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Difference Between Slate and Non-Slate Pool Tables

Published by Sawyertwain on May 31, 2024

When it comes to choosing a pool table, one of the most important decisions you'll face is whether to go for a slate or non-slate table. Both types have their unique characteristics, advantages, and disadvantages. Understanding these differences is crucial for making an informed decision that suits your needs and preferences.

Understanding the Basics of Pool Tables: Slate vs Non-Slate

Pool tables have been a staple in recreational spaces for decades. They offer not just a game but an experience of precision, skill, and social interaction. The core of a pool table's quality lies in its playing surface, which can either be slate or non-slate.

What is a Slate Pool Table?

A slate pool table features a playing surface made from a slab of slate, a type of rock that is carefully cut, polished, and leveled to create a perfectly flat surface. Slate has been the material of choice for professional and high-end pool tables for many years.


Advantages of Slate Pool Tables

Durability: Slate is extremely durable and can last for decades without warping or losing its levelness. This longevity makes it a preferred choice for serious players and commercial establishments.

Playing Experience: The smooth, flat surface of slate ensures a consistent and predictable ball roll, which is essential for professional play.

Resale Value: Due to their quality and durability, slate pool tables retain their value better than non-slate tables. This makes them a good investment if you ever decide to sell your table.

Disadvantages of Slate Pool Tables

Weight: Slate is very heavy, making these tables difficult to move and requiring a sturdy floor for support. This can be a significant drawback for those who need to relocate the table frequently.

Cost: Slate pool tables are generally more expensive than their non-slate counterparts. The cost of the slate itself, combined with the need for professional installation, can add up.

Installation: Due to the weight and the need for precision, setting up a slate pool table usually requires professional installation, which can be an added expense.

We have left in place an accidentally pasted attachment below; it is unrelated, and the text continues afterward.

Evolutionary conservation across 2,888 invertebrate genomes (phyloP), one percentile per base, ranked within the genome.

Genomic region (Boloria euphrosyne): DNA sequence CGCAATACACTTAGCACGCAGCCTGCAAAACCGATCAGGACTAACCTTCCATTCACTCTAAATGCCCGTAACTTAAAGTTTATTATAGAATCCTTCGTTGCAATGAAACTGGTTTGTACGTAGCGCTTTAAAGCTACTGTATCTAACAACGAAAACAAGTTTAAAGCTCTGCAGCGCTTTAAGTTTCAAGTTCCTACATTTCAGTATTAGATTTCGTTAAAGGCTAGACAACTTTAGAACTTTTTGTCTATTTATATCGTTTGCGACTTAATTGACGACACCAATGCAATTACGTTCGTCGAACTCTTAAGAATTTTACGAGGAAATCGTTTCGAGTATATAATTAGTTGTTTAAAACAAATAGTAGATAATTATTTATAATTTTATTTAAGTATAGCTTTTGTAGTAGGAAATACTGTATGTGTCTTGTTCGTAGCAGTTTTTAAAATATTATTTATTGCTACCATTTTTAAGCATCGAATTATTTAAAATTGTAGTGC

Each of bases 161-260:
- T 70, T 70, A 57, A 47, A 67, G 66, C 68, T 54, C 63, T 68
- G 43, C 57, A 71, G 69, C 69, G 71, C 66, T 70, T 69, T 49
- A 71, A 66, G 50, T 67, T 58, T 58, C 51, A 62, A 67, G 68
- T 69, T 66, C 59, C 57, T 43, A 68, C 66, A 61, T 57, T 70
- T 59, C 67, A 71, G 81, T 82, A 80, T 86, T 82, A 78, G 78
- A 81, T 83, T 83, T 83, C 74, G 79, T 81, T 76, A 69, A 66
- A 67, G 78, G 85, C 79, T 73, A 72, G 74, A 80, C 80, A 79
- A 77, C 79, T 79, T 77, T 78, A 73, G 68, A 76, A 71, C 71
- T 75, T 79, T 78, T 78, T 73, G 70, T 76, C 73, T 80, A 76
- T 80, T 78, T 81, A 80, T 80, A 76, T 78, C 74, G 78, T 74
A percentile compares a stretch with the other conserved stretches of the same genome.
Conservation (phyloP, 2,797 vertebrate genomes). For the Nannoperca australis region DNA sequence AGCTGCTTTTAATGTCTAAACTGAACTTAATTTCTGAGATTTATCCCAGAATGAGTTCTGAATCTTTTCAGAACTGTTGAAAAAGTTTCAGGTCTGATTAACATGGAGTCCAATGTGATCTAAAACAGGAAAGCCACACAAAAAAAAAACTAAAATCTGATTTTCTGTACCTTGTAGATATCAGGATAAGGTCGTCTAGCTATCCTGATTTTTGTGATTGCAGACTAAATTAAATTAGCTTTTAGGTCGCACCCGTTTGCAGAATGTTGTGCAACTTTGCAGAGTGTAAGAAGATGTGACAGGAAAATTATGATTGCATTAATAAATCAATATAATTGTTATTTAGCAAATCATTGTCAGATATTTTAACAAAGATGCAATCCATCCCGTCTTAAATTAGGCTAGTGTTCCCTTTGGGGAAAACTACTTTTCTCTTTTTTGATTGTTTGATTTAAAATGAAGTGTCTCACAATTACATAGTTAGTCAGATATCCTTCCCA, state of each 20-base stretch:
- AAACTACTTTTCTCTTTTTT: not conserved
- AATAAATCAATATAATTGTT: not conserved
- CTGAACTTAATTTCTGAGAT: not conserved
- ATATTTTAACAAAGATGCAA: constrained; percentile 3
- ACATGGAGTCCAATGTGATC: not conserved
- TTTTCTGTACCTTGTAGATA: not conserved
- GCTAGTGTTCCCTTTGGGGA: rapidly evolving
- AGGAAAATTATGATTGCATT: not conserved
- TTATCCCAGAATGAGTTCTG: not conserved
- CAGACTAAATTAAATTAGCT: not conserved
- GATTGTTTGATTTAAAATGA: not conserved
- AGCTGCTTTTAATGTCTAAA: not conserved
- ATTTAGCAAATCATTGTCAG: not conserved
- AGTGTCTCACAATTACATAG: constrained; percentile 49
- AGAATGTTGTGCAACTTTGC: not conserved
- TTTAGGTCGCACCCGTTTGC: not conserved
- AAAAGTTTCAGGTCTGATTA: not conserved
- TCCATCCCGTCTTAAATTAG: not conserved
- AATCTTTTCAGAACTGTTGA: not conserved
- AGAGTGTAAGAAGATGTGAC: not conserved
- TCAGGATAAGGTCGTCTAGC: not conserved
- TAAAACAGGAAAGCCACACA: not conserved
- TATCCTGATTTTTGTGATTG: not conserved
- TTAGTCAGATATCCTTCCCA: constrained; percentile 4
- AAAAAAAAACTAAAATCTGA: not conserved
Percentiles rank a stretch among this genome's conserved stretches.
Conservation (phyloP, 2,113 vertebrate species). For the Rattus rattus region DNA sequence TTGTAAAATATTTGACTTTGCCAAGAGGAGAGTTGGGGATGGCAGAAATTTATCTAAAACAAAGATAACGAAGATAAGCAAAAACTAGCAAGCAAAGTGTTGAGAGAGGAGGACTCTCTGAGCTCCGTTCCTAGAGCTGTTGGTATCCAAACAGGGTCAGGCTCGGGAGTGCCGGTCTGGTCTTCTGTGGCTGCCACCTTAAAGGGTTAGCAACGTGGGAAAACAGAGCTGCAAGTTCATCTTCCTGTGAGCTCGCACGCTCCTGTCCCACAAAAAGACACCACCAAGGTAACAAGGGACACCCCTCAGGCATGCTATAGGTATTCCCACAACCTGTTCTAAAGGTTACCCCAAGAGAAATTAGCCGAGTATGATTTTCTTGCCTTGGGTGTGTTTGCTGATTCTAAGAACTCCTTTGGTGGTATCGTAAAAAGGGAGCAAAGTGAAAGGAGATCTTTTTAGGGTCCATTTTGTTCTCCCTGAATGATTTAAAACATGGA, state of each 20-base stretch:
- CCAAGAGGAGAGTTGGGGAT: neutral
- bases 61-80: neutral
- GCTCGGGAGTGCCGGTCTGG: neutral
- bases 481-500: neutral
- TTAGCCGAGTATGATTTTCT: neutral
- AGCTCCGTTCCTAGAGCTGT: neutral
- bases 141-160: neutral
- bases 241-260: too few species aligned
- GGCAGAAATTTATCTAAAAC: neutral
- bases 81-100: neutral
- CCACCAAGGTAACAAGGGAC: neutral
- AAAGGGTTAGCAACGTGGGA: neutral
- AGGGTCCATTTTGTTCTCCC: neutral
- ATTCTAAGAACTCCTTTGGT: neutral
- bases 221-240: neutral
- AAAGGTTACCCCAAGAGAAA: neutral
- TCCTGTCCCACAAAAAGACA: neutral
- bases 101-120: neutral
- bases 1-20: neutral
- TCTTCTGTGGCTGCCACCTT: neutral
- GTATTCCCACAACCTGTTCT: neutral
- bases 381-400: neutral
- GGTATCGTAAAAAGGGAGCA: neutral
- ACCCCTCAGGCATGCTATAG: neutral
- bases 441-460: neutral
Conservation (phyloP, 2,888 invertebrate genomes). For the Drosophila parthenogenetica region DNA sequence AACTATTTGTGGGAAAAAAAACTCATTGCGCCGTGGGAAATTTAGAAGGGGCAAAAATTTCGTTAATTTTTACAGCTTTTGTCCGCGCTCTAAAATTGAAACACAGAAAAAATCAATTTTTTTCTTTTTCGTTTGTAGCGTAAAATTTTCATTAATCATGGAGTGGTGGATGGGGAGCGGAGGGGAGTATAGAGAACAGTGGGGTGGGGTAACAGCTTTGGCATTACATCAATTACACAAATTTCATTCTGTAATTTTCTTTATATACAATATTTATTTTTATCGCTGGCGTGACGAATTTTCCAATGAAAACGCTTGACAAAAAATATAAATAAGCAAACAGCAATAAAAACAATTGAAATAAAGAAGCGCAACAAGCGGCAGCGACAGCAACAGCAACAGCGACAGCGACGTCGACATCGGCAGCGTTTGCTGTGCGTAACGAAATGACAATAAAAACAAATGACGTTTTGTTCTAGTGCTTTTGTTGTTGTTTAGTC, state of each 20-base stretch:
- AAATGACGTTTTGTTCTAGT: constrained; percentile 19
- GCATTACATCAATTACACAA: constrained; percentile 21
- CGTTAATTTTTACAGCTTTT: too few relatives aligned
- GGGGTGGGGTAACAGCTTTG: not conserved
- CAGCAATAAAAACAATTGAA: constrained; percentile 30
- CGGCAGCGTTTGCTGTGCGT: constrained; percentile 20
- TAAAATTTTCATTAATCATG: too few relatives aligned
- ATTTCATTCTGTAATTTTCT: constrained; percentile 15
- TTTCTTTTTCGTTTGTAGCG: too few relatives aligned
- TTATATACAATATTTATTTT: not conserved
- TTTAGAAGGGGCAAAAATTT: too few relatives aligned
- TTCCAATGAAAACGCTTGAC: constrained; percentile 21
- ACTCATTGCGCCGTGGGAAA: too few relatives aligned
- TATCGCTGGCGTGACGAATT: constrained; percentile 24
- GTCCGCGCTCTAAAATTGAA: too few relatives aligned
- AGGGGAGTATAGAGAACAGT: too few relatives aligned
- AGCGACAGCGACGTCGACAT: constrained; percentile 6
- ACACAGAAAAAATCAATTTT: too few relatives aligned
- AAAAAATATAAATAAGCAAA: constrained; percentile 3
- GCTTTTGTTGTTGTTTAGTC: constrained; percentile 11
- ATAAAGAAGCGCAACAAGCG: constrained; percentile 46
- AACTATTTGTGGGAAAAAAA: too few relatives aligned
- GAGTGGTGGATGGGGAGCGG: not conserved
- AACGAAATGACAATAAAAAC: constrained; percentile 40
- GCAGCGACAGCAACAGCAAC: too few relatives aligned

What is a Non-Slate Pool Table?

Non-slate pool tables use alternative materials for the playing surface, such as MDF (medium-density fiberboard), plywood, or other synthetic materials. These tables are often marketed as more affordable and lightweight alternatives to slate tables.

Advantages of Non-Slate Pool Tables

Affordability: Non-slate tables are generally much cheaper than slate tables, making them accessible to a broader range of budgets.

Portability: Lighter than slate tables, non-slate tables are easier to move and install. This makes them a good choice for homes where the table might need to be relocated frequently.

Variety: Non-slate tables come in a wide range of designs and styles, providing more options to suit different aesthetic preferences.

Disadvantages of Non-Slate Pool Tables

Durability: Non-slate materials are more prone to warping and damage over time. This can affect the flatness of the playing surface and, consequently, the quality of play.

Playing Experience: The surface of non-slate tables may not be as smooth or consistent as slate, leading to unpredictable ball rolls. This can be frustrating for serious players.

Resale Value: Non-slate tables generally do not hold their value as well as slate tables, which means you might not get much back if you decide to sell your table.

Comparing Slate and Non-Slate Pool Tables

When deciding between a slate and non-slate pool table, it's essential to consider your priorities. Are you looking for a professional-grade playing experience, or is affordability and portability more important? Let's break down the key factors to help you decide.

Initial Investment: Slate tables require a higher initial investment. If you are looking for a long-term solution and are serious about pool, this cost may be justified.

Maintenance Costs: Slate tables typically require less frequent maintenance but may need professional servicing when they do. Non-slate tables might need more regular upkeep but are generally easier to repair.

Moving and Installation: The significant weight of slate tables means they are challenging to move. Professional help is often necessary. Non-slate tables, being lighter, can often be moved with minimal assistance.

Floor Requirements: Slate tables require a sturdy floor due to their weight, while non-slatetables are more forgiving in this regard.

Consistency: For those who prioritize a professional playing experience, the consistent and smooth surface of a slate table is unmatched.

Casual Play: For casual players or those using the table for family fun, a non-slate table can be sufficient and enjoyable.

Durability: Slate tables are known for their longevity. They can last a lifetime if properly cared for.


In conclusion, both slate and non-slate pool tables have their place in the world of billiards. Your choice should be guided by your specific needs, whether it's the professional playing experience of slate or the affordability and convenience of non-slate. By considering the factors discussed, you can make an informed decision that you'll be happy with for years to come.